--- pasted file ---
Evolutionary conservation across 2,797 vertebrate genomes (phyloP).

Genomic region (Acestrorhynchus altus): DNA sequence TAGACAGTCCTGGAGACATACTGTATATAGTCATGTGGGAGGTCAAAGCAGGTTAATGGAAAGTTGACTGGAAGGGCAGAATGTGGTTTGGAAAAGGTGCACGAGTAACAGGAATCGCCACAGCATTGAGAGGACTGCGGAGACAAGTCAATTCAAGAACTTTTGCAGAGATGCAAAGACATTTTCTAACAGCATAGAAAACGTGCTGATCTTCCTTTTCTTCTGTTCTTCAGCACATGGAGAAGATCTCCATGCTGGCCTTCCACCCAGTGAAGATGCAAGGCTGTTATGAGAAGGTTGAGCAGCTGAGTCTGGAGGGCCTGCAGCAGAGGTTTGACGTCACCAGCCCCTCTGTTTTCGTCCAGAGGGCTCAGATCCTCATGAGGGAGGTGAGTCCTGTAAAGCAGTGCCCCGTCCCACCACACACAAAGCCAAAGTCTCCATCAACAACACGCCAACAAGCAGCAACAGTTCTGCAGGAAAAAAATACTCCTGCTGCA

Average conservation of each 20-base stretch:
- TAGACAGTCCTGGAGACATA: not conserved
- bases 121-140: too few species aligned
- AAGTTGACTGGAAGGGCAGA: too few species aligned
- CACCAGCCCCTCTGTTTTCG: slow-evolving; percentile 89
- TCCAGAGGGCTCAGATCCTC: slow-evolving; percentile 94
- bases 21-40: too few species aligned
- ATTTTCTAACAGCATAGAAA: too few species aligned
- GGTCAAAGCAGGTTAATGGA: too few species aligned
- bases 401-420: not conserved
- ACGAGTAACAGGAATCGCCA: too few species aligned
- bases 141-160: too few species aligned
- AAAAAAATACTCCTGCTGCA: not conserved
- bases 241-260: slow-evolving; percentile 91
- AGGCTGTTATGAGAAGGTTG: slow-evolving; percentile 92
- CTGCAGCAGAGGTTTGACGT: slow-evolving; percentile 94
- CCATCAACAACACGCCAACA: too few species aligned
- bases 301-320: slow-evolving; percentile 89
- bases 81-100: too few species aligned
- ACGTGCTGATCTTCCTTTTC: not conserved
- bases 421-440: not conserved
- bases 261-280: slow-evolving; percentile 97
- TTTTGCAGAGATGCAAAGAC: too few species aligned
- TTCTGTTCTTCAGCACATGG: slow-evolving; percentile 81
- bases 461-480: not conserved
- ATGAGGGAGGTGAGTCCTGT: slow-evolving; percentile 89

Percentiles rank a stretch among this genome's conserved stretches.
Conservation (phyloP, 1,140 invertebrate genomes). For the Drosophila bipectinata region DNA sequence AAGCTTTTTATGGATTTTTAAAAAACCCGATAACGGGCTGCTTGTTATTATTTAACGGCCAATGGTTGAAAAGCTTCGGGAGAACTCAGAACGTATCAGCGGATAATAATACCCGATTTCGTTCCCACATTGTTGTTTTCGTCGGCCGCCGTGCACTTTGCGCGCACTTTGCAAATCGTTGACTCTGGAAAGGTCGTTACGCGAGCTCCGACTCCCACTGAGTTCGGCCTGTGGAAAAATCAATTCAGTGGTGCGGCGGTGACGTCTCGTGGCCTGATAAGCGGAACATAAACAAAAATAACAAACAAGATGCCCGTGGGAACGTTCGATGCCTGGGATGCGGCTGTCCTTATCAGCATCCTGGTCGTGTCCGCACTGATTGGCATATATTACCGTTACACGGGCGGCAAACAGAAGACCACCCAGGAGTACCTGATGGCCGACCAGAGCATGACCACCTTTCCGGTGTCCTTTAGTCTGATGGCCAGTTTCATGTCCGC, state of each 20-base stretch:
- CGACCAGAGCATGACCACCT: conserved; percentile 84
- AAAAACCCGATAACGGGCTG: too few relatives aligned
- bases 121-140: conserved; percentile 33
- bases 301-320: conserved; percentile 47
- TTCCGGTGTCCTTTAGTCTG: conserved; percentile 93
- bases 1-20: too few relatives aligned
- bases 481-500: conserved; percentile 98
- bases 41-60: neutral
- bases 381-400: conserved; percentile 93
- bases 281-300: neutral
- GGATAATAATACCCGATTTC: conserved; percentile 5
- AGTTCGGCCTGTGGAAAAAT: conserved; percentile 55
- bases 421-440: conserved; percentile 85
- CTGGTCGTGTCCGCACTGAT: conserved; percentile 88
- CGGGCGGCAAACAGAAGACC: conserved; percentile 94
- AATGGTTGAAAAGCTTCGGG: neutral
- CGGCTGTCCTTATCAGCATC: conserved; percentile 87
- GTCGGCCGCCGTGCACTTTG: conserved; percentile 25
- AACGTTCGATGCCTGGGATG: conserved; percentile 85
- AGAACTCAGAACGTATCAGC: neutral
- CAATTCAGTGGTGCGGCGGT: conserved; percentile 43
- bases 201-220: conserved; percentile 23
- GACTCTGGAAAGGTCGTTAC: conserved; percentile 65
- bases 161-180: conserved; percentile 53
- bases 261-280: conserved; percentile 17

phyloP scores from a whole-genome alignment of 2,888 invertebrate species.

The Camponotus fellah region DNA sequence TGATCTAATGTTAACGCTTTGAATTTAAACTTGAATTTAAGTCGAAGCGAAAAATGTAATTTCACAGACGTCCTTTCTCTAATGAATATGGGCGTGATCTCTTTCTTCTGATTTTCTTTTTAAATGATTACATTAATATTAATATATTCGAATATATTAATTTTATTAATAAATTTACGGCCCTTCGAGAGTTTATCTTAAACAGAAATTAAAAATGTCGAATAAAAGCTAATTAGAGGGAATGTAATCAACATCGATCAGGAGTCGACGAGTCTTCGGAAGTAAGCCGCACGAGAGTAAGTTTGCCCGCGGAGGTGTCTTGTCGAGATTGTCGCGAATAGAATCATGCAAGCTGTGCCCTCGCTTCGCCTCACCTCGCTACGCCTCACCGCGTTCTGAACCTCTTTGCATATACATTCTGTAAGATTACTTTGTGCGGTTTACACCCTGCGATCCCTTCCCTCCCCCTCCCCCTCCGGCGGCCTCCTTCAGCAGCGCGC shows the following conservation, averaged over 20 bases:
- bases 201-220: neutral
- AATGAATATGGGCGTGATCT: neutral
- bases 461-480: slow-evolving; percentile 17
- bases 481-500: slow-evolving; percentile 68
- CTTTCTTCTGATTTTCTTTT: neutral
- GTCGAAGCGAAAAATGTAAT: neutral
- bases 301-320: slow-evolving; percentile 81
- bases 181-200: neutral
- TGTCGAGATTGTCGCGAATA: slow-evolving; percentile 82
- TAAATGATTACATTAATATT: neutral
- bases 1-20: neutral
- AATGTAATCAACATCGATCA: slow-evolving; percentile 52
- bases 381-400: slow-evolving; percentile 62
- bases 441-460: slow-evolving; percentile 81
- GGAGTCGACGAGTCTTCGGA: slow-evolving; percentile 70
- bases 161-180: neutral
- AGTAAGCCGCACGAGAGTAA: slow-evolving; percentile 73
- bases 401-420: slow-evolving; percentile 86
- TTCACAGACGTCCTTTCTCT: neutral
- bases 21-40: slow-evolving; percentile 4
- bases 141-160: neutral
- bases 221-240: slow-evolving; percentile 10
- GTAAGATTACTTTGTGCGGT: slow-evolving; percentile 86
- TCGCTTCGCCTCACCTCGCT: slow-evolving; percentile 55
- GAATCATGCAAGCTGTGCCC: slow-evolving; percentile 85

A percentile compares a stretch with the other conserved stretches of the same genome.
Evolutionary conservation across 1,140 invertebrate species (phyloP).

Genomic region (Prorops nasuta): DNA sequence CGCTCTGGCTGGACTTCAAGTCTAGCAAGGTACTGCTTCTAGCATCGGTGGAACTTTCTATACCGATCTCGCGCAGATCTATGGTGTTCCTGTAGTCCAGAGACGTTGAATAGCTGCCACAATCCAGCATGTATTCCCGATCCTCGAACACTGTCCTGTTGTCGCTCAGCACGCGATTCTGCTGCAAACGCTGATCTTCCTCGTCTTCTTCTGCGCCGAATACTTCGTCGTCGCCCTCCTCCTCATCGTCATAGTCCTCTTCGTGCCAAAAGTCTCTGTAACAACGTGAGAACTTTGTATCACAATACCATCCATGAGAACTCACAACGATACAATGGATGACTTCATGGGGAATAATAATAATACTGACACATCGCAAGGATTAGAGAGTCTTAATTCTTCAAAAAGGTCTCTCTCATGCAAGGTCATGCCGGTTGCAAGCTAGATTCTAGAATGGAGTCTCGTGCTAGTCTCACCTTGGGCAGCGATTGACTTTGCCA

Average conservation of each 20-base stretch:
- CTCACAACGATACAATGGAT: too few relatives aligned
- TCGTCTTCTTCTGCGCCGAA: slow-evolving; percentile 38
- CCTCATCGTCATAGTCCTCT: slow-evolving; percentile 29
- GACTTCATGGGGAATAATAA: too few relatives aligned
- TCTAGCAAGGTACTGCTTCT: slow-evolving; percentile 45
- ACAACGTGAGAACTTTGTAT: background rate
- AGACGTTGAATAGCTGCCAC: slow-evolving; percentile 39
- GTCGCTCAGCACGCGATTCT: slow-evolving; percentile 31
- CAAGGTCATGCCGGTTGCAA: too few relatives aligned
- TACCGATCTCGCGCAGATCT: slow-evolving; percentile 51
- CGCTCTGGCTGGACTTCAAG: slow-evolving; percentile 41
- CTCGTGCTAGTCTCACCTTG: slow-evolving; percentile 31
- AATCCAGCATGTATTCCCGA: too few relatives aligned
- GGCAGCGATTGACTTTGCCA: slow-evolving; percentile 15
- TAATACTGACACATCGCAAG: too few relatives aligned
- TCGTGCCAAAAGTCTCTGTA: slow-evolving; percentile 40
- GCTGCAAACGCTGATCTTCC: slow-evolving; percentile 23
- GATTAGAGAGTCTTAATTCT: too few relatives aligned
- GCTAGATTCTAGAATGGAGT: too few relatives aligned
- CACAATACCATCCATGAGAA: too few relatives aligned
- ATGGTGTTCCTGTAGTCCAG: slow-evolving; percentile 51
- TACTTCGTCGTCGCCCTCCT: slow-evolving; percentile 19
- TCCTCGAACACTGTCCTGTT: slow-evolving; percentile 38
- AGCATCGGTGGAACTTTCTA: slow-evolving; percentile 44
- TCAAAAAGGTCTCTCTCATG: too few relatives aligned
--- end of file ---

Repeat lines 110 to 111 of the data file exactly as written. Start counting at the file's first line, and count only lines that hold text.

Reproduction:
- AGCATCGGTGGAACTTTCTA: slow-evolving; percentile 44
- TCAAAAAGGTCTCTCTCATG: too few relatives aligned